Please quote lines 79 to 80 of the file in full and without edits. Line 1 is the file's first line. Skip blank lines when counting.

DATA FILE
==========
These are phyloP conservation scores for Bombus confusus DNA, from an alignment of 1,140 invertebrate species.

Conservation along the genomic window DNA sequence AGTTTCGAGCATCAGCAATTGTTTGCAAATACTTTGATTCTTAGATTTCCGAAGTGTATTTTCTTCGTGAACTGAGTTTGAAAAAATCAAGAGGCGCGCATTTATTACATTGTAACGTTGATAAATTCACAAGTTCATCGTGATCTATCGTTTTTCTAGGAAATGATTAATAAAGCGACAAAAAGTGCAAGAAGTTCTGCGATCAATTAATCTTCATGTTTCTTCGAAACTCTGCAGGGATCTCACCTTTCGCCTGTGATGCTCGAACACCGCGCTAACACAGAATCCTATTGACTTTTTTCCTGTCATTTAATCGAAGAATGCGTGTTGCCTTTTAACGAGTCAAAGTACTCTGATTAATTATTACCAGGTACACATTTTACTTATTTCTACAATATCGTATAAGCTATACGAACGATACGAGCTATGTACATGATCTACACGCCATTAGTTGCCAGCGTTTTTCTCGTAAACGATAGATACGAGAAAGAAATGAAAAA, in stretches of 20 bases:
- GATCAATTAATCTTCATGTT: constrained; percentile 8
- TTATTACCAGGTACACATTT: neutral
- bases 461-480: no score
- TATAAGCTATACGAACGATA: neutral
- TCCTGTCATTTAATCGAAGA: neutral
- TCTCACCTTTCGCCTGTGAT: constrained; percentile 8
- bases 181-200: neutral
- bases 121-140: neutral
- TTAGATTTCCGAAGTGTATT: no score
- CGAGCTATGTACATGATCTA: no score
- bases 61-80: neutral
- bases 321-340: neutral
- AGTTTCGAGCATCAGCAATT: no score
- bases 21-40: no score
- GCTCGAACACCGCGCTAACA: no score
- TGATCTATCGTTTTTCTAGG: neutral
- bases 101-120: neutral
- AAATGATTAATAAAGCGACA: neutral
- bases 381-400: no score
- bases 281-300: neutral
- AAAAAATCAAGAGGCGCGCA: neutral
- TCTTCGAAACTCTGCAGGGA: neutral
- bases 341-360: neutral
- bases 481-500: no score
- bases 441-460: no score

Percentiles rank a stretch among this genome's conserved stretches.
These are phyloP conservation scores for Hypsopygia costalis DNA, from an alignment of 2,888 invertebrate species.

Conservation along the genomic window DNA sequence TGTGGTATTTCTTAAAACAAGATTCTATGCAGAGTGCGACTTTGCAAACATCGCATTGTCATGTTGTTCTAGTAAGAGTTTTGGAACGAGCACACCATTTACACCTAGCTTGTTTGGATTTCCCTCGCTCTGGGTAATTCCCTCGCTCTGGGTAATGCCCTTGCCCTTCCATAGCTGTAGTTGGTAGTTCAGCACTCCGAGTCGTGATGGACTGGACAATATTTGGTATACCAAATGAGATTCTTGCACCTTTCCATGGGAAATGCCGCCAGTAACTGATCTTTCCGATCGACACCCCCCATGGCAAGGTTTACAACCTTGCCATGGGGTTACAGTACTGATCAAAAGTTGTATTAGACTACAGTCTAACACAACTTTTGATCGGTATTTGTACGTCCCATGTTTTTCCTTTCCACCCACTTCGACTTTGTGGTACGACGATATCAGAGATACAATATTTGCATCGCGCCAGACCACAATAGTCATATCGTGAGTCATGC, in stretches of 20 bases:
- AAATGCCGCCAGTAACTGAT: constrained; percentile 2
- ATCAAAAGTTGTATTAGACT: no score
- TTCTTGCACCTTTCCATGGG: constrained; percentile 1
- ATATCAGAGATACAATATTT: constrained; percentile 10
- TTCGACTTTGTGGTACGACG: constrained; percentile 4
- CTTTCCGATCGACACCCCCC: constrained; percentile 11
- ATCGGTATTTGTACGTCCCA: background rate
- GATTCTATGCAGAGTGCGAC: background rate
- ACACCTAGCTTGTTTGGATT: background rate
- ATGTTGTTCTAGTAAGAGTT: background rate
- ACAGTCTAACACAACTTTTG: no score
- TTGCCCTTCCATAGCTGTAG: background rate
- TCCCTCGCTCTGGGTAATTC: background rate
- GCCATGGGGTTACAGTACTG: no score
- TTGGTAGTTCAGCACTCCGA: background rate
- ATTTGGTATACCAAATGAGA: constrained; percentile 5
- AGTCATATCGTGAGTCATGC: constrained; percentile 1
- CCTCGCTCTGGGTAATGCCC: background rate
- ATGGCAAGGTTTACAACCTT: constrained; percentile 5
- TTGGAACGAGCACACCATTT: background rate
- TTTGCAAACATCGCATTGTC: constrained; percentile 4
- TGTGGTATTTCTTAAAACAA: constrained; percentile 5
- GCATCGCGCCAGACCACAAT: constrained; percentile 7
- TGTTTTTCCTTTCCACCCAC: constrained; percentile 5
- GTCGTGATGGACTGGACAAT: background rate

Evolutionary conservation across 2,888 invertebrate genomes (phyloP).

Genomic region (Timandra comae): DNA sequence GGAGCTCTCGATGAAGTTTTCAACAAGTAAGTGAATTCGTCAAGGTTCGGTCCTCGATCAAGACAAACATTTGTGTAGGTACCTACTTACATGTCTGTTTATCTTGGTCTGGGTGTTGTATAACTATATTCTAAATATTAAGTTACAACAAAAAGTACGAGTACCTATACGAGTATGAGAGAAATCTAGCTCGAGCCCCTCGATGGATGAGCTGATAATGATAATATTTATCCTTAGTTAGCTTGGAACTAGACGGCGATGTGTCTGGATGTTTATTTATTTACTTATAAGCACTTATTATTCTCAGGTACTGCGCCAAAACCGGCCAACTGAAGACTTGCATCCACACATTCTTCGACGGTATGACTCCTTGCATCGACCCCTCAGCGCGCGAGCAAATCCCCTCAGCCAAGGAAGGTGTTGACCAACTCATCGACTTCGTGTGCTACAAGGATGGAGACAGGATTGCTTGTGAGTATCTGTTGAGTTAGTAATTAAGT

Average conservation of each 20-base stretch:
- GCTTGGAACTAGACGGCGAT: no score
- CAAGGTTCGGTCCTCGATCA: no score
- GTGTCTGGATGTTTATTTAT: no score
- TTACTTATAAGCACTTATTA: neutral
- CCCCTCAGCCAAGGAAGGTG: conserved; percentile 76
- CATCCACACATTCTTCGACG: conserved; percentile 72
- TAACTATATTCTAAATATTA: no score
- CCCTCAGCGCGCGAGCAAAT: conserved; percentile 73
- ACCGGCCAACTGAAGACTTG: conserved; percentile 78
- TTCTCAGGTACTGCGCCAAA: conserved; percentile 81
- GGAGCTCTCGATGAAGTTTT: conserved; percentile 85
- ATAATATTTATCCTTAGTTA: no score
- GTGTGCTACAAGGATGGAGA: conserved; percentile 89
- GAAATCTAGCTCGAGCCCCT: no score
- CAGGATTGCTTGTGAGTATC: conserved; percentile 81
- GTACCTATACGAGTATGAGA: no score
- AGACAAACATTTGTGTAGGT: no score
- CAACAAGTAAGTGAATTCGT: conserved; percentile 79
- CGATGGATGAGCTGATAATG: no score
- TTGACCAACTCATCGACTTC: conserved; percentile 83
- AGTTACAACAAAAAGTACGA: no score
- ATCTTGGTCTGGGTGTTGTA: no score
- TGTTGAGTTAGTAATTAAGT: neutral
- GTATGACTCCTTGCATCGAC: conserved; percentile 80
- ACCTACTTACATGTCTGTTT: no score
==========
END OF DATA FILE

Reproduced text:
- AGTTACAACAAAAAGTACGA: no score
- ATCTTGGTCTGGGTGTTGTA: no score